Posted on March 09 2013 by Dathen Boccabella
Compared to other games in the Zelda series, Twilight Princess never offered a definitive backstory that relates it to other games. Although its timeline placement is firmly secured on the child arc, ages after Majora’s Mask, the game doesn’t begin with a set connection to another game. That is not to say that Twilight Princess is without a backstory entirely, because all throughout the game references are made to a hero of old, and the conflict surrounding him. Beyond mere references, in Twilight Princess Link comes face to face with the referenced ancient hero. In Twilight Princess, the Hero of Time makes an appearance, as the character that has come to be known as the Hero’s Shade.
It didn’t take fans long to conclude that the Hero’s Shade of Twilight Princess was the Hero of Time, and Hyrule Historia recently confirmed that fact. As well as the timeline placement and themes of Twilight Princess indicating a connection to the legendary hero, numerous similarities at a more personal level are evident. The Hero’s Shade was a left-handed swordsman, like the Hero of Time, remembering that the Gamecube version of Twilight Princess is the more-canon release. The continuously active footwork of the Hero’s Shade when standing still in a battle reflected none other than the Hero of Time.
The repertoire of songs associated with the howling stones was chiefly comprised of songs from Ocarina of Time and Majora’s Mask, with some others in the mix. Although the connection between the Hero’s Shade and the Hero of Time is firmly established, there is one important question that Twilight Princess failed to answer. Why is the Hero of Time alive as no more than the shade of his former self? Why is the hero living this cursed afterlife? To fully answer that question, it’s best to track his journey from Ocarina of Time’s ending.
The Hero’s Downfall
Precisely when in time the Hero of Time returned at the conclusion of Ocarina of Time remains a topic heavily debated, but regardless of individual beliefs on the matter, it is certain that he set out to stop Ganondorf from obtaining the Triforce on the child timeline. With the Ganondorf of the adult timeline successfully imprisoned, all that remained was to do the same on the child timeline. The ethereal sages of Twilight Princess give insight into this conflict. They speak of Ganondorf being the ‘leader of a band of thieves’, who tried to establish ‘dominion over the sacred realm’, however that ‘he was blind’. Eventually Ganondorf was subdued and ‘brought to justice.’ It is only logical to assume that the young Hero of Time played a role in capturing Ganondorf, which lead to his execution at the hand of the sages. Even with the hero’s valiant efforts to stop Ganondorf, the evil thief still managed to obtain the Triforce of Power, by what the sages call a ‘divine prank’. The Hero of Time remained unaware.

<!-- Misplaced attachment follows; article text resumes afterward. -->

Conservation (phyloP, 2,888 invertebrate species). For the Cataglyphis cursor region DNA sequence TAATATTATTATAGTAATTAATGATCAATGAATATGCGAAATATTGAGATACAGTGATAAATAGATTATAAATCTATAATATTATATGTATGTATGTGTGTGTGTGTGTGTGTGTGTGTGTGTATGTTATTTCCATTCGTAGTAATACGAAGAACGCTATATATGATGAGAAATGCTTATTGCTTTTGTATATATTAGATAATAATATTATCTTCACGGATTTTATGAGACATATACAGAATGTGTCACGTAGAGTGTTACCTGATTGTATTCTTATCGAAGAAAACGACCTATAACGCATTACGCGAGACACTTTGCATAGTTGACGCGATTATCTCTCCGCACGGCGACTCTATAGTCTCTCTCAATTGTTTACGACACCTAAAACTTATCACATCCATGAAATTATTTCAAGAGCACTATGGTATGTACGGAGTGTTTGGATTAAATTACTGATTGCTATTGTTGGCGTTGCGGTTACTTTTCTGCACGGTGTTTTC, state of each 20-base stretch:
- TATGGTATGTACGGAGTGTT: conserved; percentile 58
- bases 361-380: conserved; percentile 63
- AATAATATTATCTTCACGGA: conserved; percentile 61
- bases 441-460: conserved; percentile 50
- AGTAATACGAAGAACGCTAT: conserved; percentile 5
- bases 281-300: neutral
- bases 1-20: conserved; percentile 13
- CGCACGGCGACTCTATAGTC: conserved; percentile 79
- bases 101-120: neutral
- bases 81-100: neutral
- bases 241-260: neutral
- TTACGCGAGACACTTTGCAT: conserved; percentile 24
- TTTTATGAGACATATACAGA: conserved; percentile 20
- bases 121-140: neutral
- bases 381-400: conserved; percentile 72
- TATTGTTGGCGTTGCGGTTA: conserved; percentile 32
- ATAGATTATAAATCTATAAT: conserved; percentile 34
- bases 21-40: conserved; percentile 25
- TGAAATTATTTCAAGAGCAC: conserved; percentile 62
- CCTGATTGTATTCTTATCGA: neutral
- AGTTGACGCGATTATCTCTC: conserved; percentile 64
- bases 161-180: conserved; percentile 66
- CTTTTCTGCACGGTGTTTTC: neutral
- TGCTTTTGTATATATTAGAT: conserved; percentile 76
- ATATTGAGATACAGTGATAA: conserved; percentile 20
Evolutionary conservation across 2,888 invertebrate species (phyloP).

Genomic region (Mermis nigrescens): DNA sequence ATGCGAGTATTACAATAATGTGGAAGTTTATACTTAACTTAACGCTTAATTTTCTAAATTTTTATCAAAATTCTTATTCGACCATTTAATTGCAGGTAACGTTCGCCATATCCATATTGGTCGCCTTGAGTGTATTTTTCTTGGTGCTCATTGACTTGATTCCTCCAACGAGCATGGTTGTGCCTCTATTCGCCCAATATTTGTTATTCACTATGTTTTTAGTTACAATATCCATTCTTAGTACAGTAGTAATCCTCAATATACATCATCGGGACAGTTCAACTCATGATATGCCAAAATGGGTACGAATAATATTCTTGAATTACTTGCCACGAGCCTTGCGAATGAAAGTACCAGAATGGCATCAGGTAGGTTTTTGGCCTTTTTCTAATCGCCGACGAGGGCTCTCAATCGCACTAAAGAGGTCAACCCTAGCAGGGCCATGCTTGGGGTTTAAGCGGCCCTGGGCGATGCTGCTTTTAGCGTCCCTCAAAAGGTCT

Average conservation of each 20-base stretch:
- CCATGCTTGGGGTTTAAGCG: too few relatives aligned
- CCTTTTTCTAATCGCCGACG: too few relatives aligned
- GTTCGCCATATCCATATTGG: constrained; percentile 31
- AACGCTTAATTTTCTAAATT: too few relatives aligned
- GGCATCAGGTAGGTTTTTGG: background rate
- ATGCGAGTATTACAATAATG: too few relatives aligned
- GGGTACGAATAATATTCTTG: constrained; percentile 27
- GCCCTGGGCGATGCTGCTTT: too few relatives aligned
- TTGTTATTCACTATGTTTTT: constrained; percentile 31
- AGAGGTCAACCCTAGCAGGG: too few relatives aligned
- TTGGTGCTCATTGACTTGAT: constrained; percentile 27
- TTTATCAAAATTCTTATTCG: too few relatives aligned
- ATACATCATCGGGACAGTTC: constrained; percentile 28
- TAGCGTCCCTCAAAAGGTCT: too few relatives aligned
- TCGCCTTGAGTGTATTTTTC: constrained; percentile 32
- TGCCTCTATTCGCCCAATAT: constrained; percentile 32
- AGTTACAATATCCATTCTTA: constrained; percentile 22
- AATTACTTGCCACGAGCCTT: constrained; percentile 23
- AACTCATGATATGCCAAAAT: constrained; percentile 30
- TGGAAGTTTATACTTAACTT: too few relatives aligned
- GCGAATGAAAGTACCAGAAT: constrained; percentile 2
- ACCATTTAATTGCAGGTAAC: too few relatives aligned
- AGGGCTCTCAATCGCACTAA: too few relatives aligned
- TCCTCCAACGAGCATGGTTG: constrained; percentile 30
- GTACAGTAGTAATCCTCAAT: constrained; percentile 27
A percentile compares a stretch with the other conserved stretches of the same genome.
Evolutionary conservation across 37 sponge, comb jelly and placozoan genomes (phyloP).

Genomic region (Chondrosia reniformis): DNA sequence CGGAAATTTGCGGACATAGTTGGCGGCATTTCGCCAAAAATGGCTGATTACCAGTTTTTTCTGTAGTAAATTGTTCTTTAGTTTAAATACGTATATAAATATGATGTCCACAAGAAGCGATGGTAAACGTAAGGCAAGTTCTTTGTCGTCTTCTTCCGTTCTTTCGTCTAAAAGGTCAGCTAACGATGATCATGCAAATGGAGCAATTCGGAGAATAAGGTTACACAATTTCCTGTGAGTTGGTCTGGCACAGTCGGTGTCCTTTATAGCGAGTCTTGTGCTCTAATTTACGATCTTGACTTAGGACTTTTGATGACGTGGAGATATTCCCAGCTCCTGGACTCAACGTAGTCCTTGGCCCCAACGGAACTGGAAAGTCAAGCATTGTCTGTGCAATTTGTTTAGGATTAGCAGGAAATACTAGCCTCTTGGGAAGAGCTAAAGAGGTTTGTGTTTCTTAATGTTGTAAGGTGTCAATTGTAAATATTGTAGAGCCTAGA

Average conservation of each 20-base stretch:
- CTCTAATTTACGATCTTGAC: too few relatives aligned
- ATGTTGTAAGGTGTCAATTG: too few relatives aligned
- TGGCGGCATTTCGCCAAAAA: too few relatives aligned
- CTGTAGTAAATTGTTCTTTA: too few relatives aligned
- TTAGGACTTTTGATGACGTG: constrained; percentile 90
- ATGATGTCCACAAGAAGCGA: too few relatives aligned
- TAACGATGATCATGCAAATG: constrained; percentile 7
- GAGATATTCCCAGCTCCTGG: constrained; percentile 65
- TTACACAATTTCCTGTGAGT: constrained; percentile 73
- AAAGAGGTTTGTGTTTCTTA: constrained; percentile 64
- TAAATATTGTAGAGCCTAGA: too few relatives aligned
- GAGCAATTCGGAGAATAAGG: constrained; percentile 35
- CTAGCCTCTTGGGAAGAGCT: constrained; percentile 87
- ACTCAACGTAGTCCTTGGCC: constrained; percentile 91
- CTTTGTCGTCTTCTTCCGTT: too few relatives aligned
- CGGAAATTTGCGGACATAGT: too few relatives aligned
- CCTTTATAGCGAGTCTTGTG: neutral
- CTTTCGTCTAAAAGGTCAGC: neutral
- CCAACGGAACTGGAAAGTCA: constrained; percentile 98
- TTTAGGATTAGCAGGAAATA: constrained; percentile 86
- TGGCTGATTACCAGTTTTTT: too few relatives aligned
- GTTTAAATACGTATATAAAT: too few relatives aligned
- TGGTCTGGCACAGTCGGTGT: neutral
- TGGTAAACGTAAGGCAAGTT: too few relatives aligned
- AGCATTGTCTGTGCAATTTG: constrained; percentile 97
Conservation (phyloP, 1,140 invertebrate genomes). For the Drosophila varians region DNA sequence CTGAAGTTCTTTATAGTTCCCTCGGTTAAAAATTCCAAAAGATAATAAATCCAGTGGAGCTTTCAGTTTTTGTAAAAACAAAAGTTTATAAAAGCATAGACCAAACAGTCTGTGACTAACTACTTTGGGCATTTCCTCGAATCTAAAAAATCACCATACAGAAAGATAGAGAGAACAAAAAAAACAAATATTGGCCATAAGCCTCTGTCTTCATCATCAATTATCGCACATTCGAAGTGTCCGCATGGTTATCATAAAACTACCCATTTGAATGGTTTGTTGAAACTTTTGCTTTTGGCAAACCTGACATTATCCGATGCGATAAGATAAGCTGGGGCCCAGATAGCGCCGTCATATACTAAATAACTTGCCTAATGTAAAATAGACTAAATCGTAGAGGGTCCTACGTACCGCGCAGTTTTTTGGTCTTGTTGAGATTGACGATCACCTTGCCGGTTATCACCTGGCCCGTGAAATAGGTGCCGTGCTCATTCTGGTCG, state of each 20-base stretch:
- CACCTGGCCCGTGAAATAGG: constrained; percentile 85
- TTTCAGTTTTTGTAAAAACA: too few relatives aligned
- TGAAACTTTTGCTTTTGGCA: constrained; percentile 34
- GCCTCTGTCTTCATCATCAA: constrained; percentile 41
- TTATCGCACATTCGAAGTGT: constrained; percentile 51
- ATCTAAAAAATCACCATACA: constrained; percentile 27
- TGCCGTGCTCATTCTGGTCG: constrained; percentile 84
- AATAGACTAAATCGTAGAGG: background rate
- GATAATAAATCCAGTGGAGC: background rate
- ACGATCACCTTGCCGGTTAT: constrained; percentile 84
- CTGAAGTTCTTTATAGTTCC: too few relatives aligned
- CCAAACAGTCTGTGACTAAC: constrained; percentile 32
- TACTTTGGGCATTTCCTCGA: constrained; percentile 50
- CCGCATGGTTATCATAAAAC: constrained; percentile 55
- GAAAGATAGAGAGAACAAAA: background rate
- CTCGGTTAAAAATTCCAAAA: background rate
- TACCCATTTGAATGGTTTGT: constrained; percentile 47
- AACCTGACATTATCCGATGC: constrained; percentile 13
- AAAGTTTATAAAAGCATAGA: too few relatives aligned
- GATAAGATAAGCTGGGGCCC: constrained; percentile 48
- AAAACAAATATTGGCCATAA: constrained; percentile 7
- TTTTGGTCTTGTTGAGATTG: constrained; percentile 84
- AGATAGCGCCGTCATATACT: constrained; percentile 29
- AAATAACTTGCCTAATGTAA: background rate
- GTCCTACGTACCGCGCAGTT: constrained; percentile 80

Though fairly proud of his success, the Hero of Time was still disheartened by the loss of a friend, which led him into his Terminian adventure. Throughout Majora’s Mask he only became more heroic, as he developed more skills and collected a new arsenal of weaponry, including the Hero’s Bow. With his journey completed, the ending of Majora’s Mask shows the hero on his way back home to Hyrule. Where exactly he made his home for the rest of his life is a mystery, and there are numerous possibilities. With his connection to Zelda and the Royal Family, let alone being heroic, it is quite likely that Link lived out his days in Hyrule Castle. There is the possibility that he became a prominent knight and powerful in Hyrule, but there is no evidence for such a claim.
Once in his adulthood, the hero wore a new tunic; one reinforced with chain mail that was more fitting for such a hero. This would come to be known as the Hero’s Clothes, and was given to Link in Twilight Princess by Faron. At some stage the Hero’s Bow that he had found in Termina fell into the care of the proud Goron tribe. The Hero of Time came to posses knowledge of the hidden skills, which he teaches Link in Twilight Princess. Whether he was taught them, or invented them himself is, of course, unknown, like many other aspects of the hero’s life. One thing that can be established is that the Hero of Time became a father.